Rating agency A.M. Best warned of concerns that insurers may over-estimate the benefits of recently passed legislation to reform the assignment of benefits (AOB) system in Florida in their pricing.
While A.M. Best notes that it is “cautiously optimistic” on the impact the legislative reform can have on insurers over time, it cautions on taking too drastic an approach to rates in the shorter-term.
“Whether there are any loopholes in the law that can be exploited remains to be seen,” A.M. Best cautioned.
Adding that, “Just how much relief will be realized remains uncertain, and expectations of more moderate rate changes in the near term may be disproportionate.”
There’s also the current backlog of unsettled claims in Florida to consider.
Even though the AOB reform bill came into effect on July 1st, A.M. Best says that with many claims still in progress, these could take a considerable time to settle.
As a result, insurance “rates may continue to reflect the associated adverse impact until all open claims roll off,” the rating agency said.
On the other hand, insurers may find it harder to push through larger rate increases from now, with the AOB legislation in place.
“Given the market dynamic, insurers have come to expect approval of significant rate increases, but with the passage of these bills, such increases may no longer be as easily obtained, as regulators expect consumer relief,” A.M. Best said.
It’s also important to consider that the bill did not address non-AOB claims, the rating agency continued, meaning that “one-way attorney fee rule still applies to those suits that do not include an assignment and may still burden insurers.”
Hence it’s far from clear-cut how long it will take for the benefits to really be felt and for the Florida property insurance market to settle into its new legislative state.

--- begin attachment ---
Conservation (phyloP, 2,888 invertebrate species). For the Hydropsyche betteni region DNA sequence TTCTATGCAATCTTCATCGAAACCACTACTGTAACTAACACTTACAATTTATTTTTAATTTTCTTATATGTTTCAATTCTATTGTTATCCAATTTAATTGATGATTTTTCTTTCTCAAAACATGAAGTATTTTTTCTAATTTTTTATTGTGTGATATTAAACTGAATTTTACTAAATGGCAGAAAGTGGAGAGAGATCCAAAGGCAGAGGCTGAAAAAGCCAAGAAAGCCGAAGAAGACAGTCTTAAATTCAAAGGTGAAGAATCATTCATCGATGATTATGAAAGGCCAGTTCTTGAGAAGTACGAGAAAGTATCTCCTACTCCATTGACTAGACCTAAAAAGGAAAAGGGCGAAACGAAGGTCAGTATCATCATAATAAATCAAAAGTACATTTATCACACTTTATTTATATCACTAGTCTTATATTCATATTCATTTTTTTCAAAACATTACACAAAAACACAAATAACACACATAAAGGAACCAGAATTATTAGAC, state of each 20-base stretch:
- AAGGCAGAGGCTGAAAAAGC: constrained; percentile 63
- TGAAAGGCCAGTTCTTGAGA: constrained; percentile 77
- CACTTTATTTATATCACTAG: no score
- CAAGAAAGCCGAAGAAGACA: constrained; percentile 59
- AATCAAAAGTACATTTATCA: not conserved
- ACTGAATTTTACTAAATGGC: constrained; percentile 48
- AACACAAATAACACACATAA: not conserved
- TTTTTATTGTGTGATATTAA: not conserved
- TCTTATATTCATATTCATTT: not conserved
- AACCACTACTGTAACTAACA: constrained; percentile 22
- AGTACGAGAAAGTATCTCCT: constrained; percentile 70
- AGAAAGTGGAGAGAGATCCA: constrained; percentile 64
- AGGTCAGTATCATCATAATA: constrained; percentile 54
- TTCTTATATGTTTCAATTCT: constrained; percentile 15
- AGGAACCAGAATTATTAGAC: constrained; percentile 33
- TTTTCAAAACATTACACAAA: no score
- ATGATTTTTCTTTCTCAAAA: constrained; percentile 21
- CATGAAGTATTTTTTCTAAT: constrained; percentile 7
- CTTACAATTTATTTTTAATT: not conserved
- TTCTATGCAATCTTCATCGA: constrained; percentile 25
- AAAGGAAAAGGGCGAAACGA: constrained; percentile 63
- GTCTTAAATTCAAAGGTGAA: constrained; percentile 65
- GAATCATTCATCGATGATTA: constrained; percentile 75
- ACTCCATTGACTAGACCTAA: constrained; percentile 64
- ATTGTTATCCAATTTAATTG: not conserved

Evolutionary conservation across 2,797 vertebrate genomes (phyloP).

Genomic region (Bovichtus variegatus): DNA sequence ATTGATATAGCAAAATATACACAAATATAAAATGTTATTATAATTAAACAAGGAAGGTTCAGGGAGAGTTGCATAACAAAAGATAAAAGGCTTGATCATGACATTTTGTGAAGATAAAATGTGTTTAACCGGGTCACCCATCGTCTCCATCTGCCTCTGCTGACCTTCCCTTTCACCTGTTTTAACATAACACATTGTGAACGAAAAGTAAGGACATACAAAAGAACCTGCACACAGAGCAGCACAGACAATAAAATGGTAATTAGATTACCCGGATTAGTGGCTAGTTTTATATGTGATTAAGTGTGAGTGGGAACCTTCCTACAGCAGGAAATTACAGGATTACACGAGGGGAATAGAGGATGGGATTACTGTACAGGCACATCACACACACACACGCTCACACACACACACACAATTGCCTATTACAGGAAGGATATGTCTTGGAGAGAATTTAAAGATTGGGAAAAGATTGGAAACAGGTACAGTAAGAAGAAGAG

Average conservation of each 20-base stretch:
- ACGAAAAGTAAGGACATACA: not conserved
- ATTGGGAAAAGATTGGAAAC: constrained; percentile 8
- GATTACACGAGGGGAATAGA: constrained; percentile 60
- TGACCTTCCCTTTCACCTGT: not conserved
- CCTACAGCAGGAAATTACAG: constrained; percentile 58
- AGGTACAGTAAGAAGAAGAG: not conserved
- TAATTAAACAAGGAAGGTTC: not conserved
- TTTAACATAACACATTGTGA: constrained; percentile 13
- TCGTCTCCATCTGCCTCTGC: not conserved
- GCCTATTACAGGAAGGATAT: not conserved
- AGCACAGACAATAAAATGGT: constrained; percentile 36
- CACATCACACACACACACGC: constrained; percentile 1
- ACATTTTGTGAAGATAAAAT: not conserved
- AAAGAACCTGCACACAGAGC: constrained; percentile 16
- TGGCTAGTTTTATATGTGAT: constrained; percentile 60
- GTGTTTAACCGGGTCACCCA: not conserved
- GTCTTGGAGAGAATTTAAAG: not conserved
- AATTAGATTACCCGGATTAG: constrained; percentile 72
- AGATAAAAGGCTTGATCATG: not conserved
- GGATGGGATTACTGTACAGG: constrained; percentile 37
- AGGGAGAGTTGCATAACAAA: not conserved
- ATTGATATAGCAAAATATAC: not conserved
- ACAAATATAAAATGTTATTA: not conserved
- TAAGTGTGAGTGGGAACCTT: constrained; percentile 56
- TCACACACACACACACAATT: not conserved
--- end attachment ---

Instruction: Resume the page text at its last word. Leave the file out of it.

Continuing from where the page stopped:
A.M. Best notes that the long-term impact of the reform is expected to be positive though, saying, “Regardless, the bill goes a long way in addressing the immediate needs of the market and is expected to benefit the operating performance of Florida-specific property writers and the market as a whole.”
Assignment of benefits had a “pervasive, negative impact for many carriers” the rating agency believes, which on top of complex hurricane losses and adverse reserve issues, has made the Florida market appear a little less attractive to the reinsurance capital providers that have buoyed insurers business models in recent years.
It’s expected there will be benefits for consumers thanks to less upward pressure on insurance rates in years to come, which will naturally have an effect on reinsurance capital providers appetite and rate expectations as well.
It just may not flow through the market as quickly as some would hope for and the rating agency’s words should be heeded, as moving too soon or too far on rates may prove unwarranted if the benefits are not immediately as significant as hoped for.
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